When I first heard of SmartyPig, it sounded like a pretty cool idea. Give us back the piggy banks we had as kids, but make it virtual and public so that others can help directly with our goal. But a bunch of fees made it expensive and my enthusiasm disappeared. However, the folks at SmartyPig seem to have really listened to feedback, made some changes, and now I think it is deserving of another look. I opened an account to check things out. So, how is service different from a traditional bank?
Multiple Accounts For Specific Goals
With SmartyPig, you can create as many separate accounts as you want for different goals. Tuition for your kid, a Wii, engagement ring, whatever. Why not, they are all free. Yes, you could simply use one big savings account and a notepad for all of this, but if this convenience helps you visualize your goal better then what’s wrong with that? I use mental accounting like this all the time.
You Must Setup Automatic Contributions
No broken resolutions here. You must set up regular contributions of at least $25 per month from an external bank account. You also must add a $25 contribution to start, and your goal must be at least $250. Here is a screenshot of setting up a goal:
Friends and family can help contribute to your goal. You have the option of making your goal public. Grandma can then send over some money for little Jane’s tuition via credit card, but will be charged a 2.9% processing fee. SmartyPig accountholders can send each other money for free using their bank accounts. (It used to be a $5 fee for each external contribution, but that was dropped.) Now the question is, will Ms. Manners think it’s polite to hint at some Smartypig cash gifts?
Upon goal achievement, you can redeem for gift cards with “up to” a 5% bonus. So if your goal was $500 for electronics, you might get up to a $525 gift card to Best Buy (see update below). You could also settle for a pre-loaded Mastercard for $500. However, these “boost” percentages are not revealed ahead of time. I even called customer service, and they still wouldn’t tell me as they said they can change in the future. I would prefer more transparency, but for now I’ll just assume I’ll be withdrawing cash. If there is appropriate gift card upon my goal completion, then it’ll be gravy.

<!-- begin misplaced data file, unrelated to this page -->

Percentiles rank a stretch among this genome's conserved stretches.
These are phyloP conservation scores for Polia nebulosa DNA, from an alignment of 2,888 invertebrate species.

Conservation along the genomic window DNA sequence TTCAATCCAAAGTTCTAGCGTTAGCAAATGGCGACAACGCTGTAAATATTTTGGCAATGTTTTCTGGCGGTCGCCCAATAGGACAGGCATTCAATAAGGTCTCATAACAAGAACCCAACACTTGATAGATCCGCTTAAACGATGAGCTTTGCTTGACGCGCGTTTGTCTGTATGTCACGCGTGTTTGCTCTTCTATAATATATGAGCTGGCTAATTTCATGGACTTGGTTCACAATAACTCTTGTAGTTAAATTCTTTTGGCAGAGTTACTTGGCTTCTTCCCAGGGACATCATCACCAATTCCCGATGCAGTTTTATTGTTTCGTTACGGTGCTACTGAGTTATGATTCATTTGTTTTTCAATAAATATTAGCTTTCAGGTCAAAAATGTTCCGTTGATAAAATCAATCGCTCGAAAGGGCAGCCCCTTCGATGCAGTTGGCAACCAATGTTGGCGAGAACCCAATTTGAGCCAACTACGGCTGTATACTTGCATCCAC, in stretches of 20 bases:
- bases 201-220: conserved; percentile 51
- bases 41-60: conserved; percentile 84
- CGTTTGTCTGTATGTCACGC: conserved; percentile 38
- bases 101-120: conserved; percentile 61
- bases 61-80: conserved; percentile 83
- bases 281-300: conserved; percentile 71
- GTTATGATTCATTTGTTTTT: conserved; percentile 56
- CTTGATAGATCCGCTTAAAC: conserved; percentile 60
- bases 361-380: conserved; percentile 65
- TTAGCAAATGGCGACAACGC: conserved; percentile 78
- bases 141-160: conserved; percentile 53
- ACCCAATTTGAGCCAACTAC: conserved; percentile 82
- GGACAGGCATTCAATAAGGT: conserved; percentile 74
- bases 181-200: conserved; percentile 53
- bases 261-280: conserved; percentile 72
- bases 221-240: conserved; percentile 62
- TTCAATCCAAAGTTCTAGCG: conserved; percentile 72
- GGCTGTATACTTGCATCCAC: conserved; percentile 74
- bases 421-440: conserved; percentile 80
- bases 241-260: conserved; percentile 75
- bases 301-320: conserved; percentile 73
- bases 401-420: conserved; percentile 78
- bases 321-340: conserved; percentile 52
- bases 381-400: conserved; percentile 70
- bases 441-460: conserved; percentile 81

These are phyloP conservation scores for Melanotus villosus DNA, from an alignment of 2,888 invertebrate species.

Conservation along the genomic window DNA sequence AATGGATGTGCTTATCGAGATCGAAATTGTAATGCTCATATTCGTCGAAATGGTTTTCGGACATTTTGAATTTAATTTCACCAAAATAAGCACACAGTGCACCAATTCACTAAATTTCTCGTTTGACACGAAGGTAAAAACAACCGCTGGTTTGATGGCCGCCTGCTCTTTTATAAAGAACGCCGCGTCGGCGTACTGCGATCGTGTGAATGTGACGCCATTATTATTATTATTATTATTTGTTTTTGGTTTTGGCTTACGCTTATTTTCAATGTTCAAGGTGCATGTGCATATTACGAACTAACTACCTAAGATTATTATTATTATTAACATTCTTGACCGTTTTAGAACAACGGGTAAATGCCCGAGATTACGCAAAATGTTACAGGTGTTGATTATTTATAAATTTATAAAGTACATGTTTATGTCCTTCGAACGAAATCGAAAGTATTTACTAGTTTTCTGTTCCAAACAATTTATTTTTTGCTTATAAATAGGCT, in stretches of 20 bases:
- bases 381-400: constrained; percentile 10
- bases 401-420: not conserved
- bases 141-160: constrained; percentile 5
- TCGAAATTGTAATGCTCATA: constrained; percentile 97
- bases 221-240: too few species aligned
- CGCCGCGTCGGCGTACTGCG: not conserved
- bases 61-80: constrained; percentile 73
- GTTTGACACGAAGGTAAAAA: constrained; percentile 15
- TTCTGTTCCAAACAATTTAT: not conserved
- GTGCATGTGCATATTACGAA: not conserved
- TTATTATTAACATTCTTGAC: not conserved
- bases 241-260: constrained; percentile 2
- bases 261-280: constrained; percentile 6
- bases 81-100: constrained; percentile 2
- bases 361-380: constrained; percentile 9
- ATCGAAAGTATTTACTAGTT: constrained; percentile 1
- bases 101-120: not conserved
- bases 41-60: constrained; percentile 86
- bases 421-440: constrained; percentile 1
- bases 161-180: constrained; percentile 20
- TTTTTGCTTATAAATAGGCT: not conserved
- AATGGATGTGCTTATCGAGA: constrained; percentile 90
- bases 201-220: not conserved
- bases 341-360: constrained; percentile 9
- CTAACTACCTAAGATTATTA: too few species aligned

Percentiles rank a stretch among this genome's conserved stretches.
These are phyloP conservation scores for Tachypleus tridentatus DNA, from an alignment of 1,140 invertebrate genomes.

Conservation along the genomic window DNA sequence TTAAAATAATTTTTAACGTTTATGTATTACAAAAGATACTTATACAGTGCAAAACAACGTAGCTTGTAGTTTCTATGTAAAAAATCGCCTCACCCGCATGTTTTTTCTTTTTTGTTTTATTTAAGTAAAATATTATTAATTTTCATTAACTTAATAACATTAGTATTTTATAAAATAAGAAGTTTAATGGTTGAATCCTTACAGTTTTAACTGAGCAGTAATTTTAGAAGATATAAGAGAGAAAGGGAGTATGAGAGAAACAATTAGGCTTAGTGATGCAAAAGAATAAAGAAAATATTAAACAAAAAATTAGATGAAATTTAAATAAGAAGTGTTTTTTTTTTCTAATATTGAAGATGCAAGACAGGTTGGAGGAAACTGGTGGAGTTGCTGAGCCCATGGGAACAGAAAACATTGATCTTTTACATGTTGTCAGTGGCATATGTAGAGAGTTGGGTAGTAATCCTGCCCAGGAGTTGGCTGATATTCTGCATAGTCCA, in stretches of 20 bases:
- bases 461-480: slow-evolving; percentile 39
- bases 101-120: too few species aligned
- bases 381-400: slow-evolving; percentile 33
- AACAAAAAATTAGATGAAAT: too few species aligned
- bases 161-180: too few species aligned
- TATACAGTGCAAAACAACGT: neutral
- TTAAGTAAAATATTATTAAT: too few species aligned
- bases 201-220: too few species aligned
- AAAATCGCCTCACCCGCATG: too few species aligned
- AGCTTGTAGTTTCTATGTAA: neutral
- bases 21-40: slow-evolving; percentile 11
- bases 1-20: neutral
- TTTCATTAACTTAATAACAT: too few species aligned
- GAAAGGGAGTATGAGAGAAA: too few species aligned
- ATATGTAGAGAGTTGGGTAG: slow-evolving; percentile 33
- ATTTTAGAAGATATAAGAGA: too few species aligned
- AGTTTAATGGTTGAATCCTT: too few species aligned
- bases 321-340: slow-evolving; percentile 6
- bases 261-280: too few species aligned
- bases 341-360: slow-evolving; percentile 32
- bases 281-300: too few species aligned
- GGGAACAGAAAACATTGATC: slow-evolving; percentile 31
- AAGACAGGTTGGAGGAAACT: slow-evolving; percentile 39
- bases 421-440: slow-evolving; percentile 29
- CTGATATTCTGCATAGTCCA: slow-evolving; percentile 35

Update: Reader Tom shares the current gift card boost percentages. Best Buy is actually only 0.75%… but 2% for Amazon.com doesn’t look bad.
Doesn’t it cost money to take out cash?
Up until recently, they did charge $25 to withdraw via a check, which was a big bummer. It basically promoted “spending” on consumer goods and eliminated potential goals like an emergency fund or tuition at many universities. But as of now the check-request fee is gone, and you will soon be able to simply withdraw your money directly back into your funding account for free. I’m glad to see this.
With the elimination of these fees, SmartyPig might finally rival my current piggy bank setup with Capital One 360. They are paying 0.75% APY right now. Unless your goal is huge, it probably won’t make much difference, but it’s something. Anyone want to contribute to my “Used Jeep Wrangler” fund?
By Jonathan Ping | Banking | 4/14/08, 5:55am